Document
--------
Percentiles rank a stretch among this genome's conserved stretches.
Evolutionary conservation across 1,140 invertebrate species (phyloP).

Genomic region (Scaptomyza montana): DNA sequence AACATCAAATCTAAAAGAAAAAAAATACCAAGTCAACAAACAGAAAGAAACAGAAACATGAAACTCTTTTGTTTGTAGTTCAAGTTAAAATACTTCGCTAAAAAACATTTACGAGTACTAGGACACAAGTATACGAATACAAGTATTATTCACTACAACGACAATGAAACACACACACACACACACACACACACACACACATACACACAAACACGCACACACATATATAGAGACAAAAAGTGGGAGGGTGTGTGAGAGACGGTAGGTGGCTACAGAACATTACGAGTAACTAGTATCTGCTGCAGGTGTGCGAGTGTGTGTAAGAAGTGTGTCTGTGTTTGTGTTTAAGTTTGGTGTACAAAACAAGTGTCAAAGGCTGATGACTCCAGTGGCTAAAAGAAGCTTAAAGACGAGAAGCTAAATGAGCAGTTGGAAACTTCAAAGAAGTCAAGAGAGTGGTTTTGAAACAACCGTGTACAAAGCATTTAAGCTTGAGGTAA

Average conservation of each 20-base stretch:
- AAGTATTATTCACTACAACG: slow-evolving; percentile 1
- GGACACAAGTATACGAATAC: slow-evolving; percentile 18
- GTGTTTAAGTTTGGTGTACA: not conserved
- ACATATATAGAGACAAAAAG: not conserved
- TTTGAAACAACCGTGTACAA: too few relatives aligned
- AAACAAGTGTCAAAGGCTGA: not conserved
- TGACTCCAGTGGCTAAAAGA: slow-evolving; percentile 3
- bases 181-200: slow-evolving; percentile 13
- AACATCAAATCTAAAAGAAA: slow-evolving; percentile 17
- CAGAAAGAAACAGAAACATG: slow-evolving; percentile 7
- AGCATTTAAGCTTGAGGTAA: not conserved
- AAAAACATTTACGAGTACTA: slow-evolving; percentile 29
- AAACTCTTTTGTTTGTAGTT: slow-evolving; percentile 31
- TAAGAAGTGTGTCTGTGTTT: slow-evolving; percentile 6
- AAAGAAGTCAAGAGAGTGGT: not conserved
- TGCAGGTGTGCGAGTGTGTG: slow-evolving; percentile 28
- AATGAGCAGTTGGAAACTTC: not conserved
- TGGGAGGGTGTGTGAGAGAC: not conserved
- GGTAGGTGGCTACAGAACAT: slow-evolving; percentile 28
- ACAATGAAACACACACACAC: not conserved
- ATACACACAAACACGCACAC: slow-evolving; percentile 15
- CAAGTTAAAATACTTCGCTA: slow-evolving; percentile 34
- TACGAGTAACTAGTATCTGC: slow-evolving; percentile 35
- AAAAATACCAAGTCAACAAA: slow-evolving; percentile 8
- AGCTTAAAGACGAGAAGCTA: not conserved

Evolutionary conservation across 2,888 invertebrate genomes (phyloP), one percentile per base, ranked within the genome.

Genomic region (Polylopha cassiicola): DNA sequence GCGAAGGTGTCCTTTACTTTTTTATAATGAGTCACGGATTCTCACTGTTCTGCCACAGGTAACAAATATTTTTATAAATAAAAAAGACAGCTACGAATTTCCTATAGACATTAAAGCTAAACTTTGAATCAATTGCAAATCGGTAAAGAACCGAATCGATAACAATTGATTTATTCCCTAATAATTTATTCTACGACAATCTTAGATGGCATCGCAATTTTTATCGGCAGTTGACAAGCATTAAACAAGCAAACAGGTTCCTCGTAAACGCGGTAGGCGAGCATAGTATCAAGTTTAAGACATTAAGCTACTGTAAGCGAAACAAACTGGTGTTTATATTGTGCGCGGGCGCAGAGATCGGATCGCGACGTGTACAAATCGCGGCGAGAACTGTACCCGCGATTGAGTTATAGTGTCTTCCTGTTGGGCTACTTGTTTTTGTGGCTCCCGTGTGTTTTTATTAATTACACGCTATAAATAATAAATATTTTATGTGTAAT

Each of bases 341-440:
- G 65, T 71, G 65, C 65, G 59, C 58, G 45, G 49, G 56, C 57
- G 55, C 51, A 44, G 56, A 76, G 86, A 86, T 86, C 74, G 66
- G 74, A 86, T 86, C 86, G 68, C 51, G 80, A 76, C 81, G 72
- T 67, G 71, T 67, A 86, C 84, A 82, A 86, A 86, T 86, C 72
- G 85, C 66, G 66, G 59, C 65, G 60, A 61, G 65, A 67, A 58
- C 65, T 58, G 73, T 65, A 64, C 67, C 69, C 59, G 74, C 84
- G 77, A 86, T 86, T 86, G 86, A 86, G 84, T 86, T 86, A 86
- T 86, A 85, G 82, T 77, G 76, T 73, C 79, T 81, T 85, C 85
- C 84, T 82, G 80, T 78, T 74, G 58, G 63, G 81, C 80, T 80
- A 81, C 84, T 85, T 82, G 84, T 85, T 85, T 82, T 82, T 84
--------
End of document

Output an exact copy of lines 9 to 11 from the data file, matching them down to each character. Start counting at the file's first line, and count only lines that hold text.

- TTTGAAACAACCGTGTACAA: too few relatives aligned
- AAACAAGTGTCAAAGGCTGA: not conserved
- TGACTCCAGTGGCTAAAAGA: slow-evolving; percentile 3